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Empty running on the rise

Charles Nockold

According to statistics from the Department for Transport (DfT)1, the percentage of UK trucks running empty has been on the rise in recent years. While figures dropped from 31% in 1984 to 26% percent in 2001, levels have increased since then reaching 29% in 2014. With green fingers already pointing at the industry’s contribution to CO2 levels, we really cannot afford to let empty running by trucks go unchecked.

Empty running is of course inescapable in many situations, and hard to avoid in others. Some specialised fleets are limited in backload or pickup opportunities when it comes to the types of load they can carry, e.g. refrigerated trucks designed for delivering chilled foods, or specialist chemical tankers. Likewise multi-drop loads will almost certainly have an empty leg as they return to their depot. For hauliers, new business can temporarily add one-way trips to a region beyond a fleet’s regular routes until regular backloads are established.

But with online freight exchanges, multi-client third party logistics providers (3PLs), and many different types of intelligent technology on the market, empty backhauls at the rate of 29% seems higher than it needs to be – particularly when lower levels have already been attained.

Empty running and even part loads equate to wasted money…and vast quantities of wasted fuel and CO2 emissions. According to the DfT, HGVs covered 16 billion miles on the GB road network in 2014 2 and 29% of those miles were empty trucks. Reducing this to the 2001 level of 26% would equate to industry savings of around 480 million miles, 270 million litres of fuel costing around £340 million and 720 million tonnes of CO2.

The Logistics Carbon Review 3 includes empty running in its Top 10 of operational and vehicle design carbon saving interventions but says that the reasons behind rising rates are unclear. Individuals contributing to the survey suggested that more efficient deployment of their core fleet on existing flows is the most effective way to reduce empty running.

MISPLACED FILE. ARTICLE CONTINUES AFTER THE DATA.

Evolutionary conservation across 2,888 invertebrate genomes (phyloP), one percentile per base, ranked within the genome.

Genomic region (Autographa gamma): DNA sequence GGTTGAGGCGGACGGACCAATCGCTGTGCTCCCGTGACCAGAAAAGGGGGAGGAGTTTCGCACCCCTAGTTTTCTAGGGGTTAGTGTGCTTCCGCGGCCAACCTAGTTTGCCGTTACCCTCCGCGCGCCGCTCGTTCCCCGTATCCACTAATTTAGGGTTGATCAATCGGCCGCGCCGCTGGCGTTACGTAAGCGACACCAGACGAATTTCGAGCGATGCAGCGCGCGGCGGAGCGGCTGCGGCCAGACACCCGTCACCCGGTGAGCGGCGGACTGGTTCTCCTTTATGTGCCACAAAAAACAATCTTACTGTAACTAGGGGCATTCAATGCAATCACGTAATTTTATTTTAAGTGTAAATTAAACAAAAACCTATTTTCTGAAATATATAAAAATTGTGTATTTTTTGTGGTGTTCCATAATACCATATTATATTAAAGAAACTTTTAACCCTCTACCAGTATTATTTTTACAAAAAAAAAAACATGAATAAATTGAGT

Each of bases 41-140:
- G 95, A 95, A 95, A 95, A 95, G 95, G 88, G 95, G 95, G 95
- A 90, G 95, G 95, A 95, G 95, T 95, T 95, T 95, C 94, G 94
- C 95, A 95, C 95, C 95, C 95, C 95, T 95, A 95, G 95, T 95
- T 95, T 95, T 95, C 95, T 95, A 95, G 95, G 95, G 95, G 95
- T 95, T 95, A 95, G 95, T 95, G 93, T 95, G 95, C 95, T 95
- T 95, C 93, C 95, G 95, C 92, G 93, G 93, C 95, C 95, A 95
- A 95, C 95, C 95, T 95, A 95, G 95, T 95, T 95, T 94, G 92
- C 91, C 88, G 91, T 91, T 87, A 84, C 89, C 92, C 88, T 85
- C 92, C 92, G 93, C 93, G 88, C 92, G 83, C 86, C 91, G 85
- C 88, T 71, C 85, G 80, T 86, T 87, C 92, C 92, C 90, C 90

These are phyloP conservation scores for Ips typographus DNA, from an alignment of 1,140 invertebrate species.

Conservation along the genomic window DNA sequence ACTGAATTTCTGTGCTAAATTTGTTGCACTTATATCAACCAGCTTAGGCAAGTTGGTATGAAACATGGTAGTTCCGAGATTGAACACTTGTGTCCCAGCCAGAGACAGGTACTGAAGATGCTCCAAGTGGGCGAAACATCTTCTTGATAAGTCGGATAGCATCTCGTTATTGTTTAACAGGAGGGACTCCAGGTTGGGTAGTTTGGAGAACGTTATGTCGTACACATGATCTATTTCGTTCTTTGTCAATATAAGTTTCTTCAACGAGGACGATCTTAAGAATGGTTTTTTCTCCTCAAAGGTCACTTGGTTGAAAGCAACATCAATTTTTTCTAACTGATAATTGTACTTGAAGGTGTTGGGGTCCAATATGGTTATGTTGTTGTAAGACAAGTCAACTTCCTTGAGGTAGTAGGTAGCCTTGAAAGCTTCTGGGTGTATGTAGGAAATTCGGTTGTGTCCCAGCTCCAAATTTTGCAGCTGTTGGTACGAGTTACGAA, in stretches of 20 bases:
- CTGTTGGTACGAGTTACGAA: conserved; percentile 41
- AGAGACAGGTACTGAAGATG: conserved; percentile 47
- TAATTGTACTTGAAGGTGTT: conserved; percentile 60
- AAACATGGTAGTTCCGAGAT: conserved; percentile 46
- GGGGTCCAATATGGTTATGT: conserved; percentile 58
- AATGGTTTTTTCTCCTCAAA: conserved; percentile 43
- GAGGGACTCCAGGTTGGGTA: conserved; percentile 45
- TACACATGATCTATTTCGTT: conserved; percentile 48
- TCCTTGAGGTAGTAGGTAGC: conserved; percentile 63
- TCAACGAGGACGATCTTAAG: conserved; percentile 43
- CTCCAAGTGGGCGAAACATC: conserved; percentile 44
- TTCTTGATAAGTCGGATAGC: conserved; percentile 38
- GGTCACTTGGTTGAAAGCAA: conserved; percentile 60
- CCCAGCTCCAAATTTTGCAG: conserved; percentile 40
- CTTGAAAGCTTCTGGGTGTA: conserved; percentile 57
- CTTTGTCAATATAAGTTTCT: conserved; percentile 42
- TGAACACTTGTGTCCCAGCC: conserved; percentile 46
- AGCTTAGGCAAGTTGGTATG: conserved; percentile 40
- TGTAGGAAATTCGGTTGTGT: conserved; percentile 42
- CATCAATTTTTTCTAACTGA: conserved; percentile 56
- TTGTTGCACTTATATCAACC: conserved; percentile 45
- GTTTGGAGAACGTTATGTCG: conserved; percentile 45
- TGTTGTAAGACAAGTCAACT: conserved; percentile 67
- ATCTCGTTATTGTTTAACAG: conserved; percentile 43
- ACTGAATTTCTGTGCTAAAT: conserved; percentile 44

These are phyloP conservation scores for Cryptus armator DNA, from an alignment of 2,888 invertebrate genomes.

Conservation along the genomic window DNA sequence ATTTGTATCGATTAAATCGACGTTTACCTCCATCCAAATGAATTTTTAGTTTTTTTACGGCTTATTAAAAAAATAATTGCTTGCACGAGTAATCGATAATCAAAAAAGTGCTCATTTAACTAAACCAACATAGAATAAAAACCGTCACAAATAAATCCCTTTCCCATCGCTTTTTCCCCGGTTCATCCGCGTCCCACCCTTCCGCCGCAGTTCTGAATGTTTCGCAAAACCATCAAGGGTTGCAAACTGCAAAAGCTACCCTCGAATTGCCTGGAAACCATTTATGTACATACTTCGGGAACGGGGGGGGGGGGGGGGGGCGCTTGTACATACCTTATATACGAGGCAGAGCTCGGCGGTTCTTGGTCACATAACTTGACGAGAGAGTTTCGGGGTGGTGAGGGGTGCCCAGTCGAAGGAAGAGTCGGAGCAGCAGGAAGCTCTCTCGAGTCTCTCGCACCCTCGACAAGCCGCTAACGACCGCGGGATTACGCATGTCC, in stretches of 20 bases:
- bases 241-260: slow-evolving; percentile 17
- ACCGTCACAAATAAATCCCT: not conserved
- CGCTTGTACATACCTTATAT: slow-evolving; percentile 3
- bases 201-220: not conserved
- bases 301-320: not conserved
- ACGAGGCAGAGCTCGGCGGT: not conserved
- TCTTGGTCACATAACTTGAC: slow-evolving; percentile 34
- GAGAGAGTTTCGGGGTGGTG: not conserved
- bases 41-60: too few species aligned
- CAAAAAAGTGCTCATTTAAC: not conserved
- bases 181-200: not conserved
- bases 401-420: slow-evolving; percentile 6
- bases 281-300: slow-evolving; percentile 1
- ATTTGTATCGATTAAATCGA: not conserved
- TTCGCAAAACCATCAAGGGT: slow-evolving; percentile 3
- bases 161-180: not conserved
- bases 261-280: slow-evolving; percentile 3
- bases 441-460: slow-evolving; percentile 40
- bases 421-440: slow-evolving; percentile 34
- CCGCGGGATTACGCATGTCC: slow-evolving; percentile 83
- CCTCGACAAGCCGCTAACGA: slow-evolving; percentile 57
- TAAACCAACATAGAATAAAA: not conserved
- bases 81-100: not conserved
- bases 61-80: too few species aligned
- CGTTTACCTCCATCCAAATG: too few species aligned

Technology including routing and scheduling software together with telematics, is key to helping transport managers achieve efficiencies. Multi-site route optimisation software enables vehicles at multiple sites to be treated as a single integrated transport resource. This inter-working of multiple fleets generates route plans with efficient backloads, so that movements to and from different depots can be combined into optimised routes that reduce overall empty running. For example, by using Paragon’s software to automatically plan the interworking of separate fleets, ForFarmers was able to save £250,000 in just one region.

The technology also enables central daily planning of more complex operations, such as those involving warehouses or production sites with different products serving the same customer base, or combined primary and secondary distribution operations.

Empty running is a necessary feature of logistics and freight operations, but together with better planning and the right technology we can help to reduce it. With miles, fuel and CO2 savings as benefits, it’s worth everybody’s time to keep this on the list of priorities.

Paragon has a range of software tools that can improve your transport planning operation. Why not get in touch to find out more?

1 Table RFSO117, Percentage empty running and loading factors by type and weight of vehicle, Department for Transport
2 Road Traffic Estimates: Great Britain 2014, Statistical Release 21 May 2015, Department for Transport
3 Logistics Carbon Review, May 2013, Logistics Carbon Reduction Scheme (LCRS)


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